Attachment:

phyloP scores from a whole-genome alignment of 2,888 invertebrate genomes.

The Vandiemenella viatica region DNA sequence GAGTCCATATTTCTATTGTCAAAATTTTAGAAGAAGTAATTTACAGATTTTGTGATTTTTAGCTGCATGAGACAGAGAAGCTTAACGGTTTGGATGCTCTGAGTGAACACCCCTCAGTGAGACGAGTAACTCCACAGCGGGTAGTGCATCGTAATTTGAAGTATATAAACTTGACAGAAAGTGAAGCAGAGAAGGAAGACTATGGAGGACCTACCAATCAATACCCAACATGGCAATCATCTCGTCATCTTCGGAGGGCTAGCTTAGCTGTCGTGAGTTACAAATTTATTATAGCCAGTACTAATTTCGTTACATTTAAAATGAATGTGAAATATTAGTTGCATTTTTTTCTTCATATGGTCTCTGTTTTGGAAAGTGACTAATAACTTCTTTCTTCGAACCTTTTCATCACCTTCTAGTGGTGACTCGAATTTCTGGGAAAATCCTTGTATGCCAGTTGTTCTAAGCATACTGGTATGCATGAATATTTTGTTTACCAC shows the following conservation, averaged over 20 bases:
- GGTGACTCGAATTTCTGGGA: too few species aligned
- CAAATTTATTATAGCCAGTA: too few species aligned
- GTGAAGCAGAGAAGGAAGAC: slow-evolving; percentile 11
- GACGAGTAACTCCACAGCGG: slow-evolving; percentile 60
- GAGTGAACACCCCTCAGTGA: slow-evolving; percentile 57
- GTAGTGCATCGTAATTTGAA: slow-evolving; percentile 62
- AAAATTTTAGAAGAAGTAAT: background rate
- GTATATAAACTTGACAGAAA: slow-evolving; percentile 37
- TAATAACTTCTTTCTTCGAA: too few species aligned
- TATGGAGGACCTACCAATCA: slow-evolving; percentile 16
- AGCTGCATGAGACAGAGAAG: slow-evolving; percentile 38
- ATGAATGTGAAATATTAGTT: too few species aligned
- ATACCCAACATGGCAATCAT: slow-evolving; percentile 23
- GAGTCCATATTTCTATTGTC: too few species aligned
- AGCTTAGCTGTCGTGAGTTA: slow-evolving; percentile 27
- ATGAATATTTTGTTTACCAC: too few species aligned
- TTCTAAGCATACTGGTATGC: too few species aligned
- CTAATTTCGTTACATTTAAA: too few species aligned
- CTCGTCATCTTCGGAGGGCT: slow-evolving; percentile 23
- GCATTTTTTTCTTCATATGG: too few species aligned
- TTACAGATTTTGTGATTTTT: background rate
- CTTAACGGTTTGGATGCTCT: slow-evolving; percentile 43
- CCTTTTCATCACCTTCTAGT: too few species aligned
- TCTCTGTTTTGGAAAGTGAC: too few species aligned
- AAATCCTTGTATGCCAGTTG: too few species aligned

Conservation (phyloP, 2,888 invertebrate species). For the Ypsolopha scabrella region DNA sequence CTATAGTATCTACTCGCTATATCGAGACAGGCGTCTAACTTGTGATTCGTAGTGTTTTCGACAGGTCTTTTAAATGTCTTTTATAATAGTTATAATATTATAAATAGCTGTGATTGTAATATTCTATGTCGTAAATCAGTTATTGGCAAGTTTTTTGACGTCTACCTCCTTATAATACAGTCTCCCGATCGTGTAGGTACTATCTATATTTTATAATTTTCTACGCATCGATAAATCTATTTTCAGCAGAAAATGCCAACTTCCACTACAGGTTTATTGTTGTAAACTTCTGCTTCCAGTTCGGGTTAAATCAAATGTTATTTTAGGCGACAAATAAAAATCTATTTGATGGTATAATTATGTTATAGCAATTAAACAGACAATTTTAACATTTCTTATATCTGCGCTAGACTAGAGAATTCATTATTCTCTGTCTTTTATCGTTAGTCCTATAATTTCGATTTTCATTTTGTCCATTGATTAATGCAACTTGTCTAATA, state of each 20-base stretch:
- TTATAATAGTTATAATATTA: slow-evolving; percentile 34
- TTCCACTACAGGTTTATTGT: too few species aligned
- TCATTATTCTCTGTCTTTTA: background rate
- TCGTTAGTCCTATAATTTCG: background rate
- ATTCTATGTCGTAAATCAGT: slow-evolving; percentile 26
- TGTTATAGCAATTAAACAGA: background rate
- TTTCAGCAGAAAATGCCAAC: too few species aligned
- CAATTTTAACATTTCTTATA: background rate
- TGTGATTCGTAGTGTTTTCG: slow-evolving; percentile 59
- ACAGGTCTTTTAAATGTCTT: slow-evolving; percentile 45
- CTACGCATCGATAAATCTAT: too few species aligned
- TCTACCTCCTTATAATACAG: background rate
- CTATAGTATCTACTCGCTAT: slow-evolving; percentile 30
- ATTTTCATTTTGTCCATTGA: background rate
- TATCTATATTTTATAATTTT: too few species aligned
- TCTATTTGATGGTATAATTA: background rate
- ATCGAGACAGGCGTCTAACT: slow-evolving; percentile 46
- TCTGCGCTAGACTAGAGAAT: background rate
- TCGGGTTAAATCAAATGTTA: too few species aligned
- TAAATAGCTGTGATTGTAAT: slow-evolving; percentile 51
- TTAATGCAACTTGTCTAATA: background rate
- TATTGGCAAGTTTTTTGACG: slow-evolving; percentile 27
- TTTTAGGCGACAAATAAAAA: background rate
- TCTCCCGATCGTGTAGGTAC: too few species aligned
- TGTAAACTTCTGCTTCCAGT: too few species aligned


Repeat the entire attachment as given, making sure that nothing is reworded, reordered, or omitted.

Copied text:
phyloP scores from a whole-genome alignment of 2,888 invertebrate genomes.

The Vandiemenella viatica region DNA sequence GAGTCCATATTTCTATTGTCAAAATTTTAGAAGAAGTAATTTACAGATTTTGTGATTTTTAGCTGCATGAGACAGAGAAGCTTAACGGTTTGGATGCTCTGAGTGAACACCCCTCAGTGAGACGAGTAACTCCACAGCGGGTAGTGCATCGTAATTTGAAGTATATAAACTTGACAGAAAGTGAAGCAGAGAAGGAAGACTATGGAGGACCTACCAATCAATACCCAACATGGCAATCATCTCGTCATCTTCGGAGGGCTAGCTTAGCTGTCGTGAGTTACAAATTTATTATAGCCAGTACTAATTTCGTTACATTTAAAATGAATGTGAAATATTAGTTGCATTTTTTTCTTCATATGGTCTCTGTTTTGGAAAGTGACTAATAACTTCTTTCTTCGAACCTTTTCATCACCTTCTAGTGGTGACTCGAATTTCTGGGAAAATCCTTGTATGCCAGTTGTTCTAAGCATACTGGTATGCATGAATATTTTGTTTACCAC shows the following conservation, averaged over 20 bases:
- GGTGACTCGAATTTCTGGGA: too few species aligned
- CAAATTTATTATAGCCAGTA: too few species aligned
- GTGAAGCAGAGAAGGAAGAC: slow-evolving; percentile 11
- GACGAGTAACTCCACAGCGG: slow-evolving; percentile 60
- GAGTGAACACCCCTCAGTGA: slow-evolving; percentile 57
- GTAGTGCATCGTAATTTGAA: slow-evolving; percentile 62
- AAAATTTTAGAAGAAGTAAT: background rate
- GTATATAAACTTGACAGAAA: slow-evolving; percentile 37
- TAATAACTTCTTTCTTCGAA: too few species aligned
- TATGGAGGACCTACCAATCA: slow-evolving; percentile 16
- AGCTGCATGAGACAGAGAAG: slow-evolving; percentile 38
- ATGAATGTGAAATATTAGTT: too few species aligned
- ATACCCAACATGGCAATCAT: slow-evolving; percentile 23
- GAGTCCATATTTCTATTGTC: too few species aligned
- AGCTTAGCTGTCGTGAGTTA: slow-evolving; percentile 27
- ATGAATATTTTGTTTACCAC: too few species aligned
- TTCTAAGCATACTGGTATGC: too few species aligned
- CTAATTTCGTTACATTTAAA: too few species aligned
- CTCGTCATCTTCGGAGGGCT: slow-evolving; percentile 23
- GCATTTTTTTCTTCATATGG: too few species aligned
- TTACAGATTTTGTGATTTTT: background rate
- CTTAACGGTTTGGATGCTCT: slow-evolving; percentile 43
- CCTTTTCATCACCTTCTAGT: too few species aligned
- TCTCTGTTTTGGAAAGTGAC: too few species aligned
- AAATCCTTGTATGCCAGTTG: too few species aligned

Conservation (phyloP, 2,888 invertebrate species). For the Ypsolopha scabrella region DNA sequence CTATAGTATCTACTCGCTATATCGAGACAGGCGTCTAACTTGTGATTCGTAGTGTTTTCGACAGGTCTTTTAAATGTCTTTTATAATAGTTATAATATTATAAATAGCTGTGATTGTAATATTCTATGTCGTAAATCAGTTATTGGCAAGTTTTTTGACGTCTACCTCCTTATAATACAGTCTCCCGATCGTGTAGGTACTATCTATATTTTATAATTTTCTACGCATCGATAAATCTATTTTCAGCAGAAAATGCCAACTTCCACTACAGGTTTATTGTTGTAAACTTCTGCTTCCAGTTCGGGTTAAATCAAATGTTATTTTAGGCGACAAATAAAAATCTATTTGATGGTATAATTATGTTATAGCAATTAAACAGACAATTTTAACATTTCTTATATCTGCGCTAGACTAGAGAATTCATTATTCTCTGTCTTTTATCGTTAGTCCTATAATTTCGATTTTCATTTTGTCCATTGATTAATGCAACTTGTCTAATA, state of each 20-base stretch:
- TTATAATAGTTATAATATTA: slow-evolving; percentile 34
- TTCCACTACAGGTTTATTGT: too few species aligned
- TCATTATTCTCTGTCTTTTA: background rate
- TCGTTAGTCCTATAATTTCG: background rate
- ATTCTATGTCGTAAATCAGT: slow-evolving; percentile 26
- TGTTATAGCAATTAAACAGA: background rate
- TTTCAGCAGAAAATGCCAAC: too few species aligned
- CAATTTTAACATTTCTTATA: background rate
- TGTGATTCGTAGTGTTTTCG: slow-evolving; percentile 59
- ACAGGTCTTTTAAATGTCTT: slow-evolving; percentile 45
- CTACGCATCGATAAATCTAT: too few species aligned
- TCTACCTCCTTATAATACAG: background rate
- CTATAGTATCTACTCGCTAT: slow-evolving; percentile 30
- ATTTTCATTTTGTCCATTGA: background rate
- TATCTATATTTTATAATTTT: too few species aligned
- TCTATTTGATGGTATAATTA: background rate
- ATCGAGACAGGCGTCTAACT: slow-evolving; percentile 46
- TCTGCGCTAGACTAGAGAAT: background rate
- TCGGGTTAAATCAAATGTTA: too few species aligned
- TAAATAGCTGTGATTGTAAT: slow-evolving; percentile 51
- TTAATGCAACTTGTCTAATA: background rate
- TATTGGCAAGTTTTTTGACG: slow-evolving; percentile 27
- TTTTAGGCGACAAATAAAAA: background rate
- TCTCCCGATCGTGTAGGTAC: too few species aligned
- TGTAAACTTCTGCTTCCAGT: too few species aligned